COMMENTARY: Call to Delaware women: ‘Don’t agonize. Organize’

Many wiped the sleep from their eyes the morning of Nov. 9, 2016, only to have those eyes well with tears. Hello, President Donald J. Trump.

That realization marked the dawn of a post-election cycle of anger, fear, disgust and more anger. We live in a world where families are terrified their sick children’s health care will be yanked from them without remorse, where discrimination and division are more commonplace than ever and where our commander-in-chief seems to enjoy flirting with nuclear war.

The cycle of anger is still raw today, but Americans have shown they aren’t just sitting at home and tweeting about that frustration. Since the 2016 election there has been an increased focus on politics, especially among women.

Meghan Wallace

A recent Pew Research Center survey found that more than half of Americans say they are paying more attention to politics since President Trump moved into the Oval Office. And two-thirds of those who have attended a political function like a rally or protest since the presidential election have participated in opposition of President Trump.

The survey cited that women — both Republican and Democrat — are more interested in politics than men, with Democratic women among the most likely to be involved in a political gathering post-election.

We at Mary Ann’s List, an organization dedicated to recruiting pro-choice Democratic women candidates and inspired by Delaware suffragettes who yearned to cast a ballot, want to be a conduit to help Delawareans channel that energy into progress and public service.

In Delaware, women make up less than 20 percent of the General Assembly, but we are working to change that statistic so that women are at the table, shaping the policies that impact Delawareans every day. We are encouraged by the several female candidates who have stepped up to take on longtime incumbent strongholds in state government.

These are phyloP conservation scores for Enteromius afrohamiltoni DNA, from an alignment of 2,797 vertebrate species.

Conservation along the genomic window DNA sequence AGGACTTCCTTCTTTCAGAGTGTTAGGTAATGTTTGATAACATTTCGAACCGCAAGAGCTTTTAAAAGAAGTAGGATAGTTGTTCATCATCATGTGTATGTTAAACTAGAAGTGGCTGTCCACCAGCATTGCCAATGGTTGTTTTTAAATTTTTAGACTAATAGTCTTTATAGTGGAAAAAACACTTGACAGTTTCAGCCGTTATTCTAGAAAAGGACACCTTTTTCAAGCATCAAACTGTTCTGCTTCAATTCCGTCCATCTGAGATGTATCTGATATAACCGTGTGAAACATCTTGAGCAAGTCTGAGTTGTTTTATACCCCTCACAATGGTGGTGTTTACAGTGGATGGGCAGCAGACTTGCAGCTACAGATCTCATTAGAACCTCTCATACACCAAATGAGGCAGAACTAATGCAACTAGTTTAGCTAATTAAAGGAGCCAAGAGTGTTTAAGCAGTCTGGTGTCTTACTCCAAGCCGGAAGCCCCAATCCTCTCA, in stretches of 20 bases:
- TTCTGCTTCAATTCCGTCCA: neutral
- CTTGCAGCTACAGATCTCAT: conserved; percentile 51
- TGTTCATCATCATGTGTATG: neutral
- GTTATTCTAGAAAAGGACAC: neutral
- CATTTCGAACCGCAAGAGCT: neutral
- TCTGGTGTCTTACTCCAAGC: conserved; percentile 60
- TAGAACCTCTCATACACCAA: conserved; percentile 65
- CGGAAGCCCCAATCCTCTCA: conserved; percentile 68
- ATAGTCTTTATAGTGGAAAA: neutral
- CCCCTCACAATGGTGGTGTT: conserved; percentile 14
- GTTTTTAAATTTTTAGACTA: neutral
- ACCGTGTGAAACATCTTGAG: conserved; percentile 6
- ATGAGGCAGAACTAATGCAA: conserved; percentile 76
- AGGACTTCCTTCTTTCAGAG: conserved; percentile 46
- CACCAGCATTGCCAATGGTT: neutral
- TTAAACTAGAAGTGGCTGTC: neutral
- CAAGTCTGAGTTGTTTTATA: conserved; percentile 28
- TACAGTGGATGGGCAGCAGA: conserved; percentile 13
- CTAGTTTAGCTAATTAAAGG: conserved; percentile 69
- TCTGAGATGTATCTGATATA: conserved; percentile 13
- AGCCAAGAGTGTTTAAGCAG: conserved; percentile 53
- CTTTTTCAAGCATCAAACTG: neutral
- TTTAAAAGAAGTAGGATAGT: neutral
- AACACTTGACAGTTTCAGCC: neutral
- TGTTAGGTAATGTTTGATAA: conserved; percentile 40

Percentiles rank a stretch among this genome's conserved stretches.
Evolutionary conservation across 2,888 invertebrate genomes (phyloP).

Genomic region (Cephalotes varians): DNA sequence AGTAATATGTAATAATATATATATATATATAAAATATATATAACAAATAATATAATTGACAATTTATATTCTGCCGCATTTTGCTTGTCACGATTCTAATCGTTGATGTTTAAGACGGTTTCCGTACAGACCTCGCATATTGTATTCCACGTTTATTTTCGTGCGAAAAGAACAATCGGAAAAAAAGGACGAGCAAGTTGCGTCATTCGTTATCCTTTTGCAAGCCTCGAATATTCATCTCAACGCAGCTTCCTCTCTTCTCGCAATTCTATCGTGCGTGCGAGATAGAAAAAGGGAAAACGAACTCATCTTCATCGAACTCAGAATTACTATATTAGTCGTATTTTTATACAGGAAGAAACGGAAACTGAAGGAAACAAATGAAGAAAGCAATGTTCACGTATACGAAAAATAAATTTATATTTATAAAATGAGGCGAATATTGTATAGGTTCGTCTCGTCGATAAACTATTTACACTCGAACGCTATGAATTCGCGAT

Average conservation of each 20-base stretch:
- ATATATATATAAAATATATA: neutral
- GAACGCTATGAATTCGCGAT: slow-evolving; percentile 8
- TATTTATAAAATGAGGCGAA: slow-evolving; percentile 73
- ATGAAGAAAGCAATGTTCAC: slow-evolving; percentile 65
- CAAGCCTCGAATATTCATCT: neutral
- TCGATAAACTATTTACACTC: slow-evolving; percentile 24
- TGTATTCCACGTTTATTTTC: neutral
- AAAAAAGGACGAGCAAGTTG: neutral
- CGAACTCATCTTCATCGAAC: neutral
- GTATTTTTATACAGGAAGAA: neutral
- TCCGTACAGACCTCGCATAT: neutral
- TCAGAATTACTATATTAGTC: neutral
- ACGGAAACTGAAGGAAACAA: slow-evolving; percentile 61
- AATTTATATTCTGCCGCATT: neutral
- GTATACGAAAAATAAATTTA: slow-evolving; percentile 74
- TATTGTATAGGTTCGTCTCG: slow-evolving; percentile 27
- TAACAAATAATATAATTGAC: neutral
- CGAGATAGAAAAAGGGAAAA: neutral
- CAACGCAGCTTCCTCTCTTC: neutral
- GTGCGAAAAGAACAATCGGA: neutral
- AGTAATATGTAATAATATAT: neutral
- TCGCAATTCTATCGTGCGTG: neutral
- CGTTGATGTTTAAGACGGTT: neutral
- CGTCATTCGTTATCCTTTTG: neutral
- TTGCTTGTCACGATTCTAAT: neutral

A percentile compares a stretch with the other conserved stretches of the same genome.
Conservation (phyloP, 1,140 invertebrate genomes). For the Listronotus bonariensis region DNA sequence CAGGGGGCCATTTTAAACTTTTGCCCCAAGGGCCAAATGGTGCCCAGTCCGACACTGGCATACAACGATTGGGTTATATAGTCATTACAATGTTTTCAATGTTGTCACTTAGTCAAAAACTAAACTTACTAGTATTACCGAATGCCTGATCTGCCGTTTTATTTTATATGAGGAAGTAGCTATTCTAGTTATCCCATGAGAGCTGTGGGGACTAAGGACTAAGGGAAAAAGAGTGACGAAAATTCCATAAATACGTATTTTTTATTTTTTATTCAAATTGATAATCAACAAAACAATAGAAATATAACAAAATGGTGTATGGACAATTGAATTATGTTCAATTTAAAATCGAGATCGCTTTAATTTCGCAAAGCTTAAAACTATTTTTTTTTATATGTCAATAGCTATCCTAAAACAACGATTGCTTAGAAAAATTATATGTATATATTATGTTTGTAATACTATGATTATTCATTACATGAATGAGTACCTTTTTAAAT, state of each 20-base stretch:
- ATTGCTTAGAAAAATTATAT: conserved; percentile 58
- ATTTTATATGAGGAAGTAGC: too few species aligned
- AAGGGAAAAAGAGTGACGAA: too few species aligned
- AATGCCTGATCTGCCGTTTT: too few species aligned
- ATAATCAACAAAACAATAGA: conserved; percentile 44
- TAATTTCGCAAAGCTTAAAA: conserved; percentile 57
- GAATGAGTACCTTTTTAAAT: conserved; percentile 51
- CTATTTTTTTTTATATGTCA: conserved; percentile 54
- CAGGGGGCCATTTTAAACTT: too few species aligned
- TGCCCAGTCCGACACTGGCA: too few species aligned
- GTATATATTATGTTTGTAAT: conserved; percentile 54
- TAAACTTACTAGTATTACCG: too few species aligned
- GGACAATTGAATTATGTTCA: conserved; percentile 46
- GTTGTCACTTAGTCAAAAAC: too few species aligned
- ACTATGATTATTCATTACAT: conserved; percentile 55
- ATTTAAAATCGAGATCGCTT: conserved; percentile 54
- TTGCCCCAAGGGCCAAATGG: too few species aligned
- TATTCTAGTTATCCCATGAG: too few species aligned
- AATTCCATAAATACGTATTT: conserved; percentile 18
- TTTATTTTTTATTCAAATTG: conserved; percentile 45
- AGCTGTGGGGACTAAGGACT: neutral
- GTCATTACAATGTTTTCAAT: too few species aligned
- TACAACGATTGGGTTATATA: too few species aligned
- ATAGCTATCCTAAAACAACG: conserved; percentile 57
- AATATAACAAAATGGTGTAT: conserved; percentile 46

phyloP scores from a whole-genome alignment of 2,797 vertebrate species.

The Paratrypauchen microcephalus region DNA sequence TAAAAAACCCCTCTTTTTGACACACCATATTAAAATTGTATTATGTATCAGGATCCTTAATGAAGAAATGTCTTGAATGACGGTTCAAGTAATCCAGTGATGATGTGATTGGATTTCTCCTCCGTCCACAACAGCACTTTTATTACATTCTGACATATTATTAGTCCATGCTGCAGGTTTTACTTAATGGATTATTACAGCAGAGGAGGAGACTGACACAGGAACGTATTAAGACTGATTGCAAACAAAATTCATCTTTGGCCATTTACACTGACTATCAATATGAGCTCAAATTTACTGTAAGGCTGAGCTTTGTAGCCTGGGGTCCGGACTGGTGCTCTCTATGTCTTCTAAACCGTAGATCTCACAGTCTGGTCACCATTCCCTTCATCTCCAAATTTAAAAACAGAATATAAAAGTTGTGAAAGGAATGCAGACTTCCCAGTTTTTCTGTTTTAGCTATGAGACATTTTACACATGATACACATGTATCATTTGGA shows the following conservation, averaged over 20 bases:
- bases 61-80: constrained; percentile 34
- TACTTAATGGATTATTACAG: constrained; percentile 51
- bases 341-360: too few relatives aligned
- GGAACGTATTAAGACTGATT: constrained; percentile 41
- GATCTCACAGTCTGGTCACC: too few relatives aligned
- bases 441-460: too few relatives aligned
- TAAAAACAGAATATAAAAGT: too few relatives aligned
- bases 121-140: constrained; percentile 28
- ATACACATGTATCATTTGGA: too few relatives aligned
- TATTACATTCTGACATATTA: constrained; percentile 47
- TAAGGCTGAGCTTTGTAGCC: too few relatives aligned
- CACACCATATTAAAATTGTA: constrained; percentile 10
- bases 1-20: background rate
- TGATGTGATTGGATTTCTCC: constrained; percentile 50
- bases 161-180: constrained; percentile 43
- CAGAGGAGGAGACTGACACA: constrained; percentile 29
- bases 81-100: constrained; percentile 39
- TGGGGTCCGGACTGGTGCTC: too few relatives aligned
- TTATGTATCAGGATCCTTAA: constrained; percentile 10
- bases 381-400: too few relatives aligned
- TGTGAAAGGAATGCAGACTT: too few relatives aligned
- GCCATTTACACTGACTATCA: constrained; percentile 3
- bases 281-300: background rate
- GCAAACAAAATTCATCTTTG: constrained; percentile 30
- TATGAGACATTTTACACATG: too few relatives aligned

Despite the host of Trumpian candidates pouring out of the woodwork around the country, there’s been a clear path forward for female nominees in the First State since Lisa Blunt Rochester secured the helm as the state’s first woman and person of color elected to Congress.

Delaware also made headlines by hosting the country’s first swing election since President Trump’s inauguration with the race for the 10th District Senate seat.

“It was the first chance for voters to rise up with one voice to say we’re bigger than the bullies,” now-Sen. Stephanie Hansen said in a victory speech. “…What we accomplished together will have implications for our entire state and country, and I think tonight they’re hearing us loud and clear in all corners of this country — and certainly in D.C. and in Dover.”

Feminist and civil rights icon Florynce Kennedy perhaps said it best: “Don’t agonize. Organize.”

Activism and public service are not over-idealistic, cliched concepts, they help foster a passionate and engaged populace. From the work of committed activists like Florynce Kennedy, to the unifying, post-inauguration force of the Women’s March and the women who have emerged as candidates since, history has shown that organizing is a lever for change.

Make calls. Knock doors. Shape policy. Step up and serve.

EDITOR’S NOTE: Meghan Wallace of Wilmington is co-founder and board chairwoman of Mary Ann’s List, a 501(c)(4) political action committee dedicated to electing pro-choice, Delaware Democratic women across all levels of government.

You are encouraged to leave relevant comments but engaging in personal attacks, threats, online bullying or commercial spam will not be allowed. All comments should remain within the bounds of fair play and civility. (You can disagree with others courteously, without being disagreeable.) Feel free to express yourself but keep an open mind toward finding value in what others say. To report abuse or spam, click the X in the upper right corner of the comment box.

Facebook Comment